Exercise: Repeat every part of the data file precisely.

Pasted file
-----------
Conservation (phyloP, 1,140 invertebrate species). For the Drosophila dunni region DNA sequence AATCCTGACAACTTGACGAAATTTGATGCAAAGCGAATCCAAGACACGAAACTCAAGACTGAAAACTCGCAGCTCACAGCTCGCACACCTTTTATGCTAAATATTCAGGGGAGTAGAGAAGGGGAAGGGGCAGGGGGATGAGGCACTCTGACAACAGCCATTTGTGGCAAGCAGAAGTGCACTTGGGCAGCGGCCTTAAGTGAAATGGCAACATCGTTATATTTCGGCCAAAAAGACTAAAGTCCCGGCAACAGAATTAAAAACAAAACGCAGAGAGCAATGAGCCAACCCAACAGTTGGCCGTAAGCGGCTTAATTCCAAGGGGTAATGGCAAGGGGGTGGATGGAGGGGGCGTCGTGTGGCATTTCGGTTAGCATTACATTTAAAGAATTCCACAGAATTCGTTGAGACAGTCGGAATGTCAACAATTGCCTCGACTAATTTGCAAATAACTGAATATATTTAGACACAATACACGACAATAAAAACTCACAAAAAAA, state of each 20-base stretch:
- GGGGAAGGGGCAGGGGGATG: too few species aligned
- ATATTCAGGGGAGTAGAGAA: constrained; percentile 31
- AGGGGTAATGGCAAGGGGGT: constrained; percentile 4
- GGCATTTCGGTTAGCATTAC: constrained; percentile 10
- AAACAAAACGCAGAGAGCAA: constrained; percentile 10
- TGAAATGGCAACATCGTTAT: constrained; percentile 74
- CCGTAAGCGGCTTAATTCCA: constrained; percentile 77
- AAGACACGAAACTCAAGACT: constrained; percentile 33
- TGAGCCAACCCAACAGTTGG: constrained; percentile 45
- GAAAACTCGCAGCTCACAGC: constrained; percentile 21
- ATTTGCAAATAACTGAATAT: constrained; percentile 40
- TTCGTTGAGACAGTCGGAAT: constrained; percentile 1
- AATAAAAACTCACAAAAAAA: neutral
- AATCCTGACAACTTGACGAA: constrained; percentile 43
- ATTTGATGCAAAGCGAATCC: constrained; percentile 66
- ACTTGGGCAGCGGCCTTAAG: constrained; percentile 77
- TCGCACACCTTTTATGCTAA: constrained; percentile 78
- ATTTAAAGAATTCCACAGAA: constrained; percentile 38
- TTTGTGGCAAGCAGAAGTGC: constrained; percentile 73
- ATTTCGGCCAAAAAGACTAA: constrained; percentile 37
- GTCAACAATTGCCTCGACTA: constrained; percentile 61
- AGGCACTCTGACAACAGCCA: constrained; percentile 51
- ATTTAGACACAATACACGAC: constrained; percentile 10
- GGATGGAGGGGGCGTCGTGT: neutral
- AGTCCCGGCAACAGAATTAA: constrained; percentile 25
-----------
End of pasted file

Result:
Conservation (phyloP, 1,140 invertebrate species). For the Drosophila dunni region DNA sequence AATCCTGACAACTTGACGAAATTTGATGCAAAGCGAATCCAAGACACGAAACTCAAGACTGAAAACTCGCAGCTCACAGCTCGCACACCTTTTATGCTAAATATTCAGGGGAGTAGAGAAGGGGAAGGGGCAGGGGGATGAGGCACTCTGACAACAGCCATTTGTGGCAAGCAGAAGTGCACTTGGGCAGCGGCCTTAAGTGAAATGGCAACATCGTTATATTTCGGCCAAAAAGACTAAAGTCCCGGCAACAGAATTAAAAACAAAACGCAGAGAGCAATGAGCCAACCCAACAGTTGGCCGTAAGCGGCTTAATTCCAAGGGGTAATGGCAAGGGGGTGGATGGAGGGGGCGTCGTGTGGCATTTCGGTTAGCATTACATTTAAAGAATTCCACAGAATTCGTTGAGACAGTCGGAATGTCAACAATTGCCTCGACTAATTTGCAAATAACTGAATATATTTAGACACAATACACGACAATAAAAACTCACAAAAAAA, state of each 20-base stretch:
- GGGGAAGGGGCAGGGGGATG: too few species aligned
- ATATTCAGGGGAGTAGAGAA: constrained; percentile 31
- AGGGGTAATGGCAAGGGGGT: constrained; percentile 4
- GGCATTTCGGTTAGCATTAC: constrained; percentile 10
- AAACAAAACGCAGAGAGCAA: constrained; percentile 10
- TGAAATGGCAACATCGTTAT: constrained; percentile 74
- CCGTAAGCGGCTTAATTCCA: constrained; percentile 77
- AAGACACGAAACTCAAGACT: constrained; percentile 33
- TGAGCCAACCCAACAGTTGG: constrained; percentile 45
- GAAAACTCGCAGCTCACAGC: constrained; percentile 21
- ATTTGCAAATAACTGAATAT: constrained; percentile 40
- TTCGTTGAGACAGTCGGAAT: constrained; percentile 1
- AATAAAAACTCACAAAAAAA: neutral
- AATCCTGACAACTTGACGAA: constrained; percentile 43
- ATTTGATGCAAAGCGAATCC: constrained; percentile 66
- ACTTGGGCAGCGGCCTTAAG: constrained; percentile 77
- TCGCACACCTTTTATGCTAA: constrained; percentile 78
- ATTTAAAGAATTCCACAGAA: constrained; percentile 38
- TTTGTGGCAAGCAGAAGTGC: constrained; percentile 73
- ATTTCGGCCAAAAAGACTAA: constrained; percentile 37
- GTCAACAATTGCCTCGACTA: constrained; percentile 61
- AGGCACTCTGACAACAGCCA: constrained; percentile 51
- ATTTAGACACAATACACGAC: constrained; percentile 10
- GGATGGAGGGGGCGTCGTGT: neutral
- AGTCCCGGCAACAGAATTAA: constrained; percentile 25